The main approach avenue, described by Winter as an approach of 'ten hundred feet wide and a strip of planting of the same breadth on either side', was also cut down at this time. The poet Thomas Gray had described it in 1765: 'You descend to the Castle gradually from the south, through a double and triple avenue of Scotch Firs, 60 or 70 feet high, under three gateways. This approach is a full mile long, and when you have passed the second gate, the firs change to limes, and another oblique avenue goes off on either hand towards the offices; these as well as all the enclosures that surround the house, are bordered with three or four ranks of sycamore, ashes, and white poplars of the noblest height, and from 70 to 100 years old. Other alleys there are that go off at right angles with long ones, small groves and walled gardens of Earl Patrick's planting, full of broad-leaved elms, oak, birch, black cherry trees, laburnums, etc, all of great stature and size,' and its loss was mourned by Walter Scott, among others. The 2,700 acre parks were informalised, and the offices removed from their site adjacent to the doocot, which was left as a feature in the park.
The 9th Earl died in 1776, and was succeeded by his son John, 10th Earl, who commissioned the surveyor Blackadder to draw up a plan of the estate in 1810. This shows the park without its central avenue and with a rectangular pond to the east of the House. However the avenue must have been replanted shortly after this plan was drawn up as the present trees date from this period, and it is shown as mature by the 1860 1st edition OS map of the estate. The 10th and 11th Earls were both renowned agricultural improvers, enclosing all the farms on the estate, draining, fencing, building, reclaiming land and making roads. Many of the farm buildings date from this period. In 1865 the 13th Earl, Claude, succeeded, and Fowler of Castle Kennedy was brought in to design the five acre walled garden to the north of the Castle. The Pinetum was planted by the 13th Earl in the shrubbery to the north of the Castle, and in 1891 a new formal Dutch garden was put in to the south of the Castle.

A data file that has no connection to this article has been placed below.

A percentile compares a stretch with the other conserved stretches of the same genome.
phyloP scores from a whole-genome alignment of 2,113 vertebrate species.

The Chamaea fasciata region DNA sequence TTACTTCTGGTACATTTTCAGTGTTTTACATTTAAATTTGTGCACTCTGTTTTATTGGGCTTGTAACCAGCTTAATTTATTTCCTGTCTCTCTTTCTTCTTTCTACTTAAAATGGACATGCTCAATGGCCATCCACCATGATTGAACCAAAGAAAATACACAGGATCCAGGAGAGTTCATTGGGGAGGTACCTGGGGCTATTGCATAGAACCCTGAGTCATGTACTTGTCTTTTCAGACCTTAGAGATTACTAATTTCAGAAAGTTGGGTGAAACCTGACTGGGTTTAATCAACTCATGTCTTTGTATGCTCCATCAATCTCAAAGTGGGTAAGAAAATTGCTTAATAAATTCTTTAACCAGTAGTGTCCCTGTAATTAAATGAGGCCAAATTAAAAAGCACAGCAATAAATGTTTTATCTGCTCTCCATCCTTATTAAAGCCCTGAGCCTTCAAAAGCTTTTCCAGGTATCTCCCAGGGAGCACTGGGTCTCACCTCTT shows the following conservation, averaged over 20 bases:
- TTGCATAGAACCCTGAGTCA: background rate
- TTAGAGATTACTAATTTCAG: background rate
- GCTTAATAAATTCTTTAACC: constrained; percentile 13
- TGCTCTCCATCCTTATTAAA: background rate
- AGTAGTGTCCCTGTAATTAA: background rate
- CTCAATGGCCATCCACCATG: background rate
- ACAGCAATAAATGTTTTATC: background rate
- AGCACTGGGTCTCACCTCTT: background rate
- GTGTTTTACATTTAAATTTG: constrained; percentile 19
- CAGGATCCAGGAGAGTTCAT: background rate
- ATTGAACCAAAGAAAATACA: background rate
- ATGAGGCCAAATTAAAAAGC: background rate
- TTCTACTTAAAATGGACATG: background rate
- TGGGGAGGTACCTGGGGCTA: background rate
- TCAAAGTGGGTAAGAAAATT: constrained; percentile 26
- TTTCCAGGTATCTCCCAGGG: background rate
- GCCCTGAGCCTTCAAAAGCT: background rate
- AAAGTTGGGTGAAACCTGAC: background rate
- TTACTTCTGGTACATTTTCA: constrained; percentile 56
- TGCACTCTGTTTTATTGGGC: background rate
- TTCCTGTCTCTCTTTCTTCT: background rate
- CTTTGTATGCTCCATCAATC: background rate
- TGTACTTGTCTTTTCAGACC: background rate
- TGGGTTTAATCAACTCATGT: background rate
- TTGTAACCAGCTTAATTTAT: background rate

The area of formal garden was extended in 1907 with the creation of the Autumn Garden to the east of the Castle by Cecilia, the 14th Countess, mother of H.M. Queen Elizabeth the Queen Mother, who spent her childhood at Glamis. The 14th Earl died in 1944 and his grandson Fergus is the present and 17th Earl.
The Castle is based on an old tower house with additions and improvements from 1606,1620,1690,1811,1849 and 1891. It is a five-storey L-plan building with two and three storey wings, and pepper pot turrets. It is listed A. All that remains in situ of the former court walls are the East and West Towers, listed B and thought to be 14th or 15th century. The Great Sundial brought in by the 3rd Earl between 1671-89 is 21' high, very ornamental, and is listed A. The Lead Statues of Charles I and James VI, discovered some years ago in a basement, have been reinstated in front of the Castle and are listed B. The Gladiator Gates, De'il Gates, and Church Lodge Gates are all listed B, and are late 17th century in origin, moved to their present position in the 1770s with 18th century screens. The Doocot is of 17th century lectern-type and was formerly attached to the offices; it has 750 nesting-boxes and is listed B. Earl John's Bridge on the north drive is dated 1697 and listed B. The North Bridge is dated 1866, (engineers, Blackadder) and is listed B. The East Bridge is listed C(S). The Ice House on the east drive is listed C(S). There are other features of architectural interest in the park including the Garden Cottage and Walled Garden with its three sets of huge wrought-iron gates, and the Statue of Mercury in the Dutch Garden. Glamis Village was built as an estate village to the south of the policies. The ha-ha walls c.1770 are part of the modified version of Abercrombie's plan of 1768.